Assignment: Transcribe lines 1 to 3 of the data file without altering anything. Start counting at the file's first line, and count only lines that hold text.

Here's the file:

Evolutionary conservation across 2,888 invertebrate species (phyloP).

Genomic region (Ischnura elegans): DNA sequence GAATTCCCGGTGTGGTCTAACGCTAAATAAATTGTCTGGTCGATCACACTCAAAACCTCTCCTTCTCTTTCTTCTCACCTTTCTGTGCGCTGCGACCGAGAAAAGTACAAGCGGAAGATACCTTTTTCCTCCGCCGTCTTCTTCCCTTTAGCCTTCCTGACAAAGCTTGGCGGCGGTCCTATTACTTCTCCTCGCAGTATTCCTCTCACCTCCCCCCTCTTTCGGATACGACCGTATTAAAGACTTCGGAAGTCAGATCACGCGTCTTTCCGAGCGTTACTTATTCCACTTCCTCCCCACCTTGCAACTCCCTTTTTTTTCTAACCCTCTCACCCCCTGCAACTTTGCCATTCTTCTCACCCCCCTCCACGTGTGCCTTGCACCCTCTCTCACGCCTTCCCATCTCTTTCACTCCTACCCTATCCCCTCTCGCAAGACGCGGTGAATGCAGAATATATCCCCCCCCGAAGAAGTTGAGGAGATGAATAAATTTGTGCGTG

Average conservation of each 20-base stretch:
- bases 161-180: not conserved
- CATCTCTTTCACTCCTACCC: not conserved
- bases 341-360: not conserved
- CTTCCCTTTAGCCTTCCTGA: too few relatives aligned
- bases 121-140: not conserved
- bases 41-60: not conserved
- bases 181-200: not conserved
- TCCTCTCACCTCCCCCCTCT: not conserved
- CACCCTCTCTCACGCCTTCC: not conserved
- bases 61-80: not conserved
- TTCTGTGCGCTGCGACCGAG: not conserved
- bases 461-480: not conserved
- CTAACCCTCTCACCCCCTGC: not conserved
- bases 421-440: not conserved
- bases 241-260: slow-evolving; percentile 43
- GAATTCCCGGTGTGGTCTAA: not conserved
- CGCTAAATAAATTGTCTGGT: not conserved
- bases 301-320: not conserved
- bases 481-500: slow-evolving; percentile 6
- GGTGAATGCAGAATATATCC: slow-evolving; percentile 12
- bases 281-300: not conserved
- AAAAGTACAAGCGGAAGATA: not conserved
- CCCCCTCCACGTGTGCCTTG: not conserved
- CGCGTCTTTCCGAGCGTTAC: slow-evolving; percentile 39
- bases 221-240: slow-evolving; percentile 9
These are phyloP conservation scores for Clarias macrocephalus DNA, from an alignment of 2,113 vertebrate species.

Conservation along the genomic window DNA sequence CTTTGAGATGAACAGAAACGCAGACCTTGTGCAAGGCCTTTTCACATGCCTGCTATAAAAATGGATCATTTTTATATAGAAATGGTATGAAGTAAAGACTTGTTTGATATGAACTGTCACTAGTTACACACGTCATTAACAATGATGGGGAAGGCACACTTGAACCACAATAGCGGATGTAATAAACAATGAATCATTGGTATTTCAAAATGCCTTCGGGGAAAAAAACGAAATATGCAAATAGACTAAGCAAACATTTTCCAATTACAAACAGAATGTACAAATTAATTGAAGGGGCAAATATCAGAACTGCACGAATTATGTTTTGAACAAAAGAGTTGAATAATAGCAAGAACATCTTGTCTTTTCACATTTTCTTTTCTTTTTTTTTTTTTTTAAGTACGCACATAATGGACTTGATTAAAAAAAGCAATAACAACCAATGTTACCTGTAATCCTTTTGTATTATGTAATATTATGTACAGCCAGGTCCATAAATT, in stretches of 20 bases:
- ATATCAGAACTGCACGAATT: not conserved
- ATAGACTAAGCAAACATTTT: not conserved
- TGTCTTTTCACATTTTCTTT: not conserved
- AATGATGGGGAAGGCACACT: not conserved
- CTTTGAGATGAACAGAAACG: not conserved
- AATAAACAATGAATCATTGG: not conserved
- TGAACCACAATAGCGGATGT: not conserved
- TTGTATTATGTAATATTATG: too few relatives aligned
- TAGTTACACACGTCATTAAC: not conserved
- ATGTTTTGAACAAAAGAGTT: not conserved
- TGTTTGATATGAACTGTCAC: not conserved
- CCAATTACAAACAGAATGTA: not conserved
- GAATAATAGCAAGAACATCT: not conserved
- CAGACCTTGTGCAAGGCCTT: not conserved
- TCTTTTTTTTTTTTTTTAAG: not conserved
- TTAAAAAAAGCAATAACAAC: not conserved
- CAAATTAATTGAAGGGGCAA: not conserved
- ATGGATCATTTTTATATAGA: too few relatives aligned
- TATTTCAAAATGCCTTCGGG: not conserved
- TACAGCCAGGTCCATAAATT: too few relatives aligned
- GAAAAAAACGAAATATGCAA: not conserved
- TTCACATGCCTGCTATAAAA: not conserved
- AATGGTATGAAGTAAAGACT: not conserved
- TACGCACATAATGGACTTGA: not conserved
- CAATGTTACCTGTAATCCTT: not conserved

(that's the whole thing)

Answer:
Evolutionary conservation across 2,888 invertebrate species (phyloP).

Genomic region (Ischnura elegans): DNA sequence GAATTCCCGGTGTGGTCTAACGCTAAATAAATTGTCTGGTCGATCACACTCAAAACCTCTCCTTCTCTTTCTTCTCACCTTTCTGTGCGCTGCGACCGAGAAAAGTACAAGCGGAAGATACCTTTTTCCTCCGCCGTCTTCTTCCCTTTAGCCTTCCTGACAAAGCTTGGCGGCGGTCCTATTACTTCTCCTCGCAGTATTCCTCTCACCTCCCCCCTCTTTCGGATACGACCGTATTAAAGACTTCGGAAGTCAGATCACGCGTCTTTCCGAGCGTTACTTATTCCACTTCCTCCCCACCTTGCAACTCCCTTTTTTTTCTAACCCTCTCACCCCCTGCAACTTTGCCATTCTTCTCACCCCCCTCCACGTGTGCCTTGCACCCTCTCTCACGCCTTCCCATCTCTTTCACTCCTACCCTATCCCCTCTCGCAAGACGCGGTGAATGCAGAATATATCCCCCCCCGAAGAAGTTGAGGAGATGAATAAATTTGTGCGTG

Average conservation of each 20-base stretch: